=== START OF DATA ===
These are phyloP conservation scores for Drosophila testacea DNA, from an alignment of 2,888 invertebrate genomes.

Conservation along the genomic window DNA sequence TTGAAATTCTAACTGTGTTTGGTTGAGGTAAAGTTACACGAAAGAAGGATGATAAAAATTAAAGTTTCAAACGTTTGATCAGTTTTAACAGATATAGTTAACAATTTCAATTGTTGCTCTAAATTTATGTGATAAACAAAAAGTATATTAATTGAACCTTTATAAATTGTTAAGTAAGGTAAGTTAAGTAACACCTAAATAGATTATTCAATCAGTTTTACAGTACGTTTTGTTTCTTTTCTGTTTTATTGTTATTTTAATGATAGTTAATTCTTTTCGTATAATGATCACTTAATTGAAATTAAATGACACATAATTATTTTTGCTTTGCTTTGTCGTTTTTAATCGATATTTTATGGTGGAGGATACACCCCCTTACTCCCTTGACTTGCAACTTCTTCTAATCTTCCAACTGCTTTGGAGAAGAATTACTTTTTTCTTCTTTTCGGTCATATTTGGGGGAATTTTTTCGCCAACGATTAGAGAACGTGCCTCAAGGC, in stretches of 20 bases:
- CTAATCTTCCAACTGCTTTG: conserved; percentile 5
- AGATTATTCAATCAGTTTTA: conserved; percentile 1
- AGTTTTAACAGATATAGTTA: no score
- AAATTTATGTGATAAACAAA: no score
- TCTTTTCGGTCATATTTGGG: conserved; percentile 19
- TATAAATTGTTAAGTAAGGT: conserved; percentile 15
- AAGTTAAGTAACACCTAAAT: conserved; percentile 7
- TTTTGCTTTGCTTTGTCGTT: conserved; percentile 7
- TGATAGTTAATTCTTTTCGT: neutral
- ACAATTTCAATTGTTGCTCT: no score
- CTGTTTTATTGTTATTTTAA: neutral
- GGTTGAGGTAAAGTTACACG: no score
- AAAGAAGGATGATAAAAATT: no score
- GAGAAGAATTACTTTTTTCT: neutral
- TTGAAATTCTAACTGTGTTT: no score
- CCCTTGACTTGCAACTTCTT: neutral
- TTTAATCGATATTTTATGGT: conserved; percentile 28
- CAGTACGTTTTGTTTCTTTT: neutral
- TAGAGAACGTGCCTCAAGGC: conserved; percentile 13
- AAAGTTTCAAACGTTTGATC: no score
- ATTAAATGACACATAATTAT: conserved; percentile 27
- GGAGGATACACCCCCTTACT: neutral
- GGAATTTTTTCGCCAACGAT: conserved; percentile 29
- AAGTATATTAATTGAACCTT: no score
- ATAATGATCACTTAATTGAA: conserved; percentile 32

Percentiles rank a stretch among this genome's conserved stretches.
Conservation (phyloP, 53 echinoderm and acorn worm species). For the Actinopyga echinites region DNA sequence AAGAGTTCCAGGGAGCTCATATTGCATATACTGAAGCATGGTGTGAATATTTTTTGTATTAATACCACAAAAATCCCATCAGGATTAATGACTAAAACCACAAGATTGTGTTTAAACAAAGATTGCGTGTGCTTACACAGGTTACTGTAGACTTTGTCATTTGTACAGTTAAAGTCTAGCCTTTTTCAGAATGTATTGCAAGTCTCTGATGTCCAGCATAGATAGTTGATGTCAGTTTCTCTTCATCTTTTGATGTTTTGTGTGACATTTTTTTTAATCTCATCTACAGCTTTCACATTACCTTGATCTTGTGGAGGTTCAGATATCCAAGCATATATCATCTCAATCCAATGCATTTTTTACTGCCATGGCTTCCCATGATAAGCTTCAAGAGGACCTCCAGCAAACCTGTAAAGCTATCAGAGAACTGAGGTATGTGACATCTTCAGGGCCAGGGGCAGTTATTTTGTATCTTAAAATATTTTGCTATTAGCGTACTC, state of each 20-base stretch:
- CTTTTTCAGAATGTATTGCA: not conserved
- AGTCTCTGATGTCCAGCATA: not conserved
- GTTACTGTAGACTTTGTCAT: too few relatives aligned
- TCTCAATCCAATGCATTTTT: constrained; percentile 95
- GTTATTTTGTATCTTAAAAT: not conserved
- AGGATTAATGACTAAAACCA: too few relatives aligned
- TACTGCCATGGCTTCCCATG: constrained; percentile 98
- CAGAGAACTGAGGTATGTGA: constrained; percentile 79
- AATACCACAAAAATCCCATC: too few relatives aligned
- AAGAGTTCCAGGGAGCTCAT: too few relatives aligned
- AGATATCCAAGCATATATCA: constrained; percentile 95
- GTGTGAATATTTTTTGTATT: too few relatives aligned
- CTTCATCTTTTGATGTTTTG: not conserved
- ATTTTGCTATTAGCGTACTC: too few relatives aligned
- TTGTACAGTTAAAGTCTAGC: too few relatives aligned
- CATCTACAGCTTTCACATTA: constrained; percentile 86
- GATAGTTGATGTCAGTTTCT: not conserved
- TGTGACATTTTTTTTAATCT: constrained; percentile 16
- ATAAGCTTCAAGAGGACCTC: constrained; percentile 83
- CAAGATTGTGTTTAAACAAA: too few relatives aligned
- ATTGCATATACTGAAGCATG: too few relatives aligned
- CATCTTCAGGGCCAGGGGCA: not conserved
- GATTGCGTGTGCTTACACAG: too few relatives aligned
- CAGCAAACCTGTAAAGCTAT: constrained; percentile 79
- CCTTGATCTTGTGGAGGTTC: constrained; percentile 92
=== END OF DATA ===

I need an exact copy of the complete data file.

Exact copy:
These are phyloP conservation scores for Drosophila testacea DNA, from an alignment of 2,888 invertebrate genomes.

Conservation along the genomic window DNA sequence TTGAAATTCTAACTGTGTTTGGTTGAGGTAAAGTTACACGAAAGAAGGATGATAAAAATTAAAGTTTCAAACGTTTGATCAGTTTTAACAGATATAGTTAACAATTTCAATTGTTGCTCTAAATTTATGTGATAAACAAAAAGTATATTAATTGAACCTTTATAAATTGTTAAGTAAGGTAAGTTAAGTAACACCTAAATAGATTATTCAATCAGTTTTACAGTACGTTTTGTTTCTTTTCTGTTTTATTGTTATTTTAATGATAGTTAATTCTTTTCGTATAATGATCACTTAATTGAAATTAAATGACACATAATTATTTTTGCTTTGCTTTGTCGTTTTTAATCGATATTTTATGGTGGAGGATACACCCCCTTACTCCCTTGACTTGCAACTTCTTCTAATCTTCCAACTGCTTTGGAGAAGAATTACTTTTTTCTTCTTTTCGGTCATATTTGGGGGAATTTTTTCGCCAACGATTAGAGAACGTGCCTCAAGGC, in stretches of 20 bases:
- CTAATCTTCCAACTGCTTTG: conserved; percentile 5
- AGATTATTCAATCAGTTTTA: conserved; percentile 1
- AGTTTTAACAGATATAGTTA: no score
- AAATTTATGTGATAAACAAA: no score
- TCTTTTCGGTCATATTTGGG: conserved; percentile 19
- TATAAATTGTTAAGTAAGGT: conserved; percentile 15
- AAGTTAAGTAACACCTAAAT: conserved; percentile 7
- TTTTGCTTTGCTTTGTCGTT: conserved; percentile 7
- TGATAGTTAATTCTTTTCGT: neutral
- ACAATTTCAATTGTTGCTCT: no score
- CTGTTTTATTGTTATTTTAA: neutral
- GGTTGAGGTAAAGTTACACG: no score
- AAAGAAGGATGATAAAAATT: no score
- GAGAAGAATTACTTTTTTCT: neutral
- TTGAAATTCTAACTGTGTTT: no score
- CCCTTGACTTGCAACTTCTT: neutral
- TTTAATCGATATTTTATGGT: conserved; percentile 28
- CAGTACGTTTTGTTTCTTTT: neutral
- TAGAGAACGTGCCTCAAGGC: conserved; percentile 13
- AAAGTTTCAAACGTTTGATC: no score
- ATTAAATGACACATAATTAT: conserved; percentile 27
- GGAGGATACACCCCCTTACT: neutral
- GGAATTTTTTCGCCAACGAT: conserved; percentile 29
- AAGTATATTAATTGAACCTT: no score
- ATAATGATCACTTAATTGAA: conserved; percentile 32

Percentiles rank a stretch among this genome's conserved stretches.
Conservation (phyloP, 53 echinoderm and acorn worm species). For the Actinopyga echinites region DNA sequence AAGAGTTCCAGGGAGCTCATATTGCATATACTGAAGCATGGTGTGAATATTTTTTGTATTAATACCACAAAAATCCCATCAGGATTAATGACTAAAACCACAAGATTGTGTTTAAACAAAGATTGCGTGTGCTTACACAGGTTACTGTAGACTTTGTCATTTGTACAGTTAAAGTCTAGCCTTTTTCAGAATGTATTGCAAGTCTCTGATGTCCAGCATAGATAGTTGATGTCAGTTTCTCTTCATCTTTTGATGTTTTGTGTGACATTTTTTTTAATCTCATCTACAGCTTTCACATTACCTTGATCTTGTGGAGGTTCAGATATCCAAGCATATATCATCTCAATCCAATGCATTTTTTACTGCCATGGCTTCCCATGATAAGCTTCAAGAGGACCTCCAGCAAACCTGTAAAGCTATCAGAGAACTGAGGTATGTGACATCTTCAGGGCCAGGGGCAGTTATTTTGTATCTTAAAATATTTTGCTATTAGCGTACTC, state of each 20-base stretch:
- CTTTTTCAGAATGTATTGCA: not conserved
- AGTCTCTGATGTCCAGCATA: not conserved
- GTTACTGTAGACTTTGTCAT: too few relatives aligned
- TCTCAATCCAATGCATTTTT: constrained; percentile 95
- GTTATTTTGTATCTTAAAAT: not conserved
- AGGATTAATGACTAAAACCA: too few relatives aligned
- TACTGCCATGGCTTCCCATG: constrained; percentile 98
- CAGAGAACTGAGGTATGTGA: constrained; percentile 79
- AATACCACAAAAATCCCATC: too few relatives aligned
- AAGAGTTCCAGGGAGCTCAT: too few relatives aligned
- AGATATCCAAGCATATATCA: constrained; percentile 95
- GTGTGAATATTTTTTGTATT: too few relatives aligned
- CTTCATCTTTTGATGTTTTG: not conserved
- ATTTTGCTATTAGCGTACTC: too few relatives aligned
- TTGTACAGTTAAAGTCTAGC: too few relatives aligned
- CATCTACAGCTTTCACATTA: constrained; percentile 86
- GATAGTTGATGTCAGTTTCT: not conserved
- TGTGACATTTTTTTTAATCT: constrained; percentile 16
- ATAAGCTTCAAGAGGACCTC: constrained; percentile 83
- CAAGATTGTGTTTAAACAAA: too few relatives aligned
- ATTGCATATACTGAAGCATG: too few relatives aligned
- CATCTTCAGGGCCAGGGGCA: not conserved
- GATTGCGTGTGCTTACACAG: too few relatives aligned
- CAGCAAACCTGTAAAGCTAT: constrained; percentile 79
- CCTTGATCTTGTGGAGGTTC: constrained; percentile 92